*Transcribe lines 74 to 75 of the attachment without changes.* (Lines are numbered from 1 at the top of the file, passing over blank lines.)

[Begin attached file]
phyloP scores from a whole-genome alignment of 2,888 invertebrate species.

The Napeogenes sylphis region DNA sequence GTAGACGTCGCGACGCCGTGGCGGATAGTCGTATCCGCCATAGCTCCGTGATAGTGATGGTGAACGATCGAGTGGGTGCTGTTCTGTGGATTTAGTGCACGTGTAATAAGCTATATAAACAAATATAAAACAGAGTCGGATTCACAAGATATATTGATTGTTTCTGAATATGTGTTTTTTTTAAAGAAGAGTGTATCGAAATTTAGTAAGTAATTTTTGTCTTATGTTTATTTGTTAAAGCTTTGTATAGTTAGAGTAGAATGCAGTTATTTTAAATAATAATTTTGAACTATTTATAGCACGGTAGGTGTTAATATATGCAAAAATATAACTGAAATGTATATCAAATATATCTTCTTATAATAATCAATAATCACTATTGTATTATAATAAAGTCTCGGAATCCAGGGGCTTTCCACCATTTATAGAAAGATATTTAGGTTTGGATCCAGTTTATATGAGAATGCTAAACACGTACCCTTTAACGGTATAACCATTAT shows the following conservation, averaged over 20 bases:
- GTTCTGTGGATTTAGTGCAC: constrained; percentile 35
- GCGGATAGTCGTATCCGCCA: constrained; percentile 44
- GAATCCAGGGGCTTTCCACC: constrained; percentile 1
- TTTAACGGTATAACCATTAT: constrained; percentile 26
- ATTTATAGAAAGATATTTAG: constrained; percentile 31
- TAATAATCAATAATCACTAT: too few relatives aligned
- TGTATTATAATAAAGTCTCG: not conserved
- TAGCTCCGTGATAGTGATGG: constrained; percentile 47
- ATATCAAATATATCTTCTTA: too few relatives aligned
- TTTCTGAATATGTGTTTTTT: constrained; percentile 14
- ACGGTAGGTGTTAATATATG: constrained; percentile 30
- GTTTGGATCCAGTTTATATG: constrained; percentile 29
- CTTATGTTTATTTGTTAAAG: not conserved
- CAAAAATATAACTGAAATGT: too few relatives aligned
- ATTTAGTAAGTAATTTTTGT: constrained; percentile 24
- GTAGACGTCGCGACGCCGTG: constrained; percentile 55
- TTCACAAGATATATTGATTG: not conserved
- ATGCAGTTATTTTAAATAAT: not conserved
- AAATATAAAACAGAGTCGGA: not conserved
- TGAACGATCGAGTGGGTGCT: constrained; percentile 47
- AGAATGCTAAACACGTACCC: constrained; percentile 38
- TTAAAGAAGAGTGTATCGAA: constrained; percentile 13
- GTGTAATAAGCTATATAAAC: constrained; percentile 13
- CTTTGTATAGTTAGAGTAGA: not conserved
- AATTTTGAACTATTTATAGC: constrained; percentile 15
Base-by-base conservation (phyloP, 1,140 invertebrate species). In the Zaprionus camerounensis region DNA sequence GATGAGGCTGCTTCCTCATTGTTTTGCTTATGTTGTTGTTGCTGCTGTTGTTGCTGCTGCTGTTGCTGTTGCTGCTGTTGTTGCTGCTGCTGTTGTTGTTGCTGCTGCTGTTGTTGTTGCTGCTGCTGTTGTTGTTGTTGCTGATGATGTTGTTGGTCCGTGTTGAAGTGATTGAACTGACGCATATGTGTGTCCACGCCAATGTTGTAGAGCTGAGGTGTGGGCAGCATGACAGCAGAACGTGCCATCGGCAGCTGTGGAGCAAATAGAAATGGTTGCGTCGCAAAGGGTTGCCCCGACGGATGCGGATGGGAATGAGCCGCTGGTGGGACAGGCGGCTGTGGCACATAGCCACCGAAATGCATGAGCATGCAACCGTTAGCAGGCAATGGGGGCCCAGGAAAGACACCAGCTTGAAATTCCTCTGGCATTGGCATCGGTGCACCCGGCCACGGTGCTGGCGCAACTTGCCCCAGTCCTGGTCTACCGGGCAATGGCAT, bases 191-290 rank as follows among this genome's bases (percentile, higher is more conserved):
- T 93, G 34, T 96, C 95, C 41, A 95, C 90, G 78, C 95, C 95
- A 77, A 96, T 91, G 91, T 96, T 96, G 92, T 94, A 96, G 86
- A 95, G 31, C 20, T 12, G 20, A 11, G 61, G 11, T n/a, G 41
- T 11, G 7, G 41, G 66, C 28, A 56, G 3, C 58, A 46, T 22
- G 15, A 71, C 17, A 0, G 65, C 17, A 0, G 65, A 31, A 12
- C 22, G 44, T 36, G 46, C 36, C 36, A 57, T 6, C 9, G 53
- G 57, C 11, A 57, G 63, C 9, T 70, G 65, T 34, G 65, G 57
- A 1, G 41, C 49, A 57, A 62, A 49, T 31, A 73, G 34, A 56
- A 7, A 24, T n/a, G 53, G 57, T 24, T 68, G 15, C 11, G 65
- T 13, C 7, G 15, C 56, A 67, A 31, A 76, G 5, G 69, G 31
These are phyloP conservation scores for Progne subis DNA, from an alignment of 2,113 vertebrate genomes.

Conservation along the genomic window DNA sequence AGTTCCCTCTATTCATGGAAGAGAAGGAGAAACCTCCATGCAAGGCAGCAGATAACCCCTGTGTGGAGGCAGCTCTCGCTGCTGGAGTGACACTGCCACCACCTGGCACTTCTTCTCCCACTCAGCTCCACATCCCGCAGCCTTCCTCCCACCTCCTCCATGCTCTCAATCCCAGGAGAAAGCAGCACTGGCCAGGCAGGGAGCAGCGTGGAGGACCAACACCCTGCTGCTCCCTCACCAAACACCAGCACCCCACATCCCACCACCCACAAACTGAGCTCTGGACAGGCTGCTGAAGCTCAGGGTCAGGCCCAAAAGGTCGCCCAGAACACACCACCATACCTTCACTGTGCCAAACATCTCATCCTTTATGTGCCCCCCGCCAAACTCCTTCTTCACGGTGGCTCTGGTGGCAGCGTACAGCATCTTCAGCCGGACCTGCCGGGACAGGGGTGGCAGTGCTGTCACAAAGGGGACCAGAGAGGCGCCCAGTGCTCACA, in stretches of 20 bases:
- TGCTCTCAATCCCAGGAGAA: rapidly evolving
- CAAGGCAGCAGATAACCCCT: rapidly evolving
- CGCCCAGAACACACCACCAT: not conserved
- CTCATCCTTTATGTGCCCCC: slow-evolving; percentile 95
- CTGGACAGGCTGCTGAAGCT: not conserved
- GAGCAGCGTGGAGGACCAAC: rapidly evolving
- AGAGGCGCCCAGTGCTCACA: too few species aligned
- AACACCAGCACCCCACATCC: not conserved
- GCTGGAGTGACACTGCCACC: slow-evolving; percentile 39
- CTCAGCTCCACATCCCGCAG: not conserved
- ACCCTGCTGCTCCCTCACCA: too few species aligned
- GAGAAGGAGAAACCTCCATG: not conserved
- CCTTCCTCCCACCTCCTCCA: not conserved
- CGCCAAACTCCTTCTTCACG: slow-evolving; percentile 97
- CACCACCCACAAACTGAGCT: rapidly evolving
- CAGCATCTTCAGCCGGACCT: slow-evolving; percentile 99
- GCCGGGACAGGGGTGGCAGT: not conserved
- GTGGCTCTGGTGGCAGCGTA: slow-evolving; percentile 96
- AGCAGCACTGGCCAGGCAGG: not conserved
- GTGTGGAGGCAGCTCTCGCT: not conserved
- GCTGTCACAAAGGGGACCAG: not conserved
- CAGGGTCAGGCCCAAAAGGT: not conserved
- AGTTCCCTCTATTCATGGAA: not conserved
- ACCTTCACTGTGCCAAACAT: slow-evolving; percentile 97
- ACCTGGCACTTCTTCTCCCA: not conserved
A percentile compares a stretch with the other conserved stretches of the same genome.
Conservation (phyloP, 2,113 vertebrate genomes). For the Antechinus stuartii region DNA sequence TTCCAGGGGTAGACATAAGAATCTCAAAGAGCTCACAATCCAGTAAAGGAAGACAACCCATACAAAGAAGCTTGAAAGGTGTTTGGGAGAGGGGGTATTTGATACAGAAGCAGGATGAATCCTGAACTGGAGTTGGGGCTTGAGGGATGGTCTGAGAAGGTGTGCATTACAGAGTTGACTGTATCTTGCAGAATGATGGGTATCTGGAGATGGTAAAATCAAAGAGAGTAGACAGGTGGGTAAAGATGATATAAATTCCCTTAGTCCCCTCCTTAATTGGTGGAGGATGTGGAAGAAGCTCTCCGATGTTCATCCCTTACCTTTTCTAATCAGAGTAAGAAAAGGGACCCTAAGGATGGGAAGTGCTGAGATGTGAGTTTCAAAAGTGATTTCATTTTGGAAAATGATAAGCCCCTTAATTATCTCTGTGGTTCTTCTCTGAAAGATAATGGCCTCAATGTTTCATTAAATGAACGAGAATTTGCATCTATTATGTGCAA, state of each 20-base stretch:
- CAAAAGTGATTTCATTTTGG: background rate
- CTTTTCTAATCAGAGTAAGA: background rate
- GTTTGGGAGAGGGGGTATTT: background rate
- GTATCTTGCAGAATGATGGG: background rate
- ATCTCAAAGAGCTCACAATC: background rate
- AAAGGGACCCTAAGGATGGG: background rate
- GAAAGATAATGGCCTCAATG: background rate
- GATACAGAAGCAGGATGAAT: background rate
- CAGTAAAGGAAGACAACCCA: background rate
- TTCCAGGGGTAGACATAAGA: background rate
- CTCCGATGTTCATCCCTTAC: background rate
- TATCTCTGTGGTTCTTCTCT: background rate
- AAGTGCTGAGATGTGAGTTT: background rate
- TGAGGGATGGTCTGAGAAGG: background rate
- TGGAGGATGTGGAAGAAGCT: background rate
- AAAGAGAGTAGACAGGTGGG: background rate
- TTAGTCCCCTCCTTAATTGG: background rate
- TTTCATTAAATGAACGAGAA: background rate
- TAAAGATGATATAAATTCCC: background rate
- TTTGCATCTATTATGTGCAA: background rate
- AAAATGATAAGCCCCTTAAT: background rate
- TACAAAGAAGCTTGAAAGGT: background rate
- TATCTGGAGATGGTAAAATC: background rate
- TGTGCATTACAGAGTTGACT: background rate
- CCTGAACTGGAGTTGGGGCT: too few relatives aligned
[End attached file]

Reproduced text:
- GAAAGATAATGGCCTCAATG: background rate
- GATACAGAAGCAGGATGAAT: background rate